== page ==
The Dedham Pottery Company was founded by Hugh C. Robertson, a fifth-generation Scottish potter, after he attended the Centennial Exhibition in Philadelphia. He viewed the pottery from China which had a blood red crackled glaze and this inspired him to create his unique designs. In 1867, the family founded their first firm, the Chelsea Keramic Art Works in Chelsea, Massachusetts which operated from 1872-1889. It later became Chelsea Pottery US. In 1894, Chelsea Pottery purchased 10 acres of land in East Dedham for $6,500 and in 1895 Chelsea Pottery closed and moved to Dedham, MA where Dedham Pottery opened in 1896.
The pottery has a border of flora and fauna. The bunnies are well-known, but they also had 50 patterns which included elephants, lions, chickens, horse chestnuts, clover, butterflies, duck, owl, magnolia, iris, grapes, mushrooms, birds in an orange tree and many more. Artists painted the designs freehand and some initialed their work on the border and the bottom. The rabbit design was drawn by Boston Museum of Fine Arts teachers Alice Morse and J. Lincoln Smith.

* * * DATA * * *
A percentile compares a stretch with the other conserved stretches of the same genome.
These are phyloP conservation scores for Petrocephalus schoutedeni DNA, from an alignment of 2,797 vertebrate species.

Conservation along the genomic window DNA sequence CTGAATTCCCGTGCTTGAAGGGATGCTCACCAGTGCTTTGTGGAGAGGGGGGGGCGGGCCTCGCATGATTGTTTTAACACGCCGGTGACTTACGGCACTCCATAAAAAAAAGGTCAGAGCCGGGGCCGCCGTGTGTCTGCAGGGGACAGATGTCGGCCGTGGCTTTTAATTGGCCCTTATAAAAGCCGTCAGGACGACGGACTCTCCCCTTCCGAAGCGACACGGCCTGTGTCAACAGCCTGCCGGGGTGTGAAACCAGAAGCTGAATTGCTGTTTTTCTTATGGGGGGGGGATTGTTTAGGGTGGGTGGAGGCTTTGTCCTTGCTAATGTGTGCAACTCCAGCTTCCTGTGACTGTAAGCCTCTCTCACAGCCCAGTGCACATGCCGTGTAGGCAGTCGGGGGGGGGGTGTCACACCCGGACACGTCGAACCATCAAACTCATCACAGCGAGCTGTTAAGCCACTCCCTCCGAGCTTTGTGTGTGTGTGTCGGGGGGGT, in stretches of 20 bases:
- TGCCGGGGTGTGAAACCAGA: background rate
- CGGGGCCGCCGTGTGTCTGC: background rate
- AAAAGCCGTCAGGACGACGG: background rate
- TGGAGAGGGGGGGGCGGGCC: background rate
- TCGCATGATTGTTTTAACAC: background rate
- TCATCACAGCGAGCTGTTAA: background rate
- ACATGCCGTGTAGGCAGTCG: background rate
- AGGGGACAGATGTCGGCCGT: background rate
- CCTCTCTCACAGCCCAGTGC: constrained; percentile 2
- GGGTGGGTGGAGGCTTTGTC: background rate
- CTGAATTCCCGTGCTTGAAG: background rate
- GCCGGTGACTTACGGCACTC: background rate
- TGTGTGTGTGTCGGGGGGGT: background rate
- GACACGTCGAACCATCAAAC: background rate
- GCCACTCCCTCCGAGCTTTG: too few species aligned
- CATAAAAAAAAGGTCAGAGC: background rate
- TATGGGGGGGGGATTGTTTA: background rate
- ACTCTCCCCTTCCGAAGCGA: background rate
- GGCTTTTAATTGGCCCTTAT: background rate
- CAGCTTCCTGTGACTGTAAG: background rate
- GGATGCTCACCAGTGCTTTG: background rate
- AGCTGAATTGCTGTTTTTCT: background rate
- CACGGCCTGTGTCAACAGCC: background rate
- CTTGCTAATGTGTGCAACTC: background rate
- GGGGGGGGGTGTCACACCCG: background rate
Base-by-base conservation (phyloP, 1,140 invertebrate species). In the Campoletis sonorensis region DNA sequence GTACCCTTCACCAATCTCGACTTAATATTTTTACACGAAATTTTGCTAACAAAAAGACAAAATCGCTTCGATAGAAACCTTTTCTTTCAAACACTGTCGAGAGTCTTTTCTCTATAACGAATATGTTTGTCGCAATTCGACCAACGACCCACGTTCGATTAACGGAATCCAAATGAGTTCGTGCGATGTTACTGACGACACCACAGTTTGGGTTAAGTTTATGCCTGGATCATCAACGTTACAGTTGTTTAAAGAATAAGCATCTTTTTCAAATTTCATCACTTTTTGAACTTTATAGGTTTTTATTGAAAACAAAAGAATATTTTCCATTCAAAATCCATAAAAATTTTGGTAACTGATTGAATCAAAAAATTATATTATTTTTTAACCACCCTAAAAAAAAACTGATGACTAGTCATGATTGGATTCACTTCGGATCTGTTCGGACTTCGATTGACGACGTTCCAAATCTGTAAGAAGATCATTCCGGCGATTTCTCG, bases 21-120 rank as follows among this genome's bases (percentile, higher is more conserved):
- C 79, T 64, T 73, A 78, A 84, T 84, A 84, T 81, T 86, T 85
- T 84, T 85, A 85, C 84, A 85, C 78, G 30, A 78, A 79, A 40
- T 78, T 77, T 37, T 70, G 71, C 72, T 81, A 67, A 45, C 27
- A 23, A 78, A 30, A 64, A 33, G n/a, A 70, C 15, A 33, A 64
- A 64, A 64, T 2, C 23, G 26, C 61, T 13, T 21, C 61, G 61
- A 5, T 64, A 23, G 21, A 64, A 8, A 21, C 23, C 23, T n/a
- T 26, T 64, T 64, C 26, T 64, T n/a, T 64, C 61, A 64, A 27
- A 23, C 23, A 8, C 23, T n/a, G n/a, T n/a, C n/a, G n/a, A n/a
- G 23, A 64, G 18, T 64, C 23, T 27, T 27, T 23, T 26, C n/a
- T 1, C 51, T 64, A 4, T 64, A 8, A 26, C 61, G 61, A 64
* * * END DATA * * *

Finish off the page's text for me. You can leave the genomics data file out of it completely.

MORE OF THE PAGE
The Dedham Historical Society owns the name and the original Dedham Pottery trademark. The Historical Society has the largest collection of Dedham Pottery on public exhibition. The Museum of Fine Arts also owns a collection.
“Great art speaks powerfully, inspires fresh thinking, and connects us to our past.”
This December, our gallery features five of the 40 selections included in the Picturing America series. In this exhibit, the ‘Mission Nuestra Senora de la Concepcion, 1755’, ‘The Peacock Room, 1876-1877’ by James McNeill Whistler, ‘The Boating Party, 1893/1894’ by Mary Cassatt, ‘The Dove, 1964 by Romare Bearden, and ‘The Sources of Country Music, 1975’ by Thomas Hart Benton. The Kingston Public Library applied for and was awarded this grant in 2002.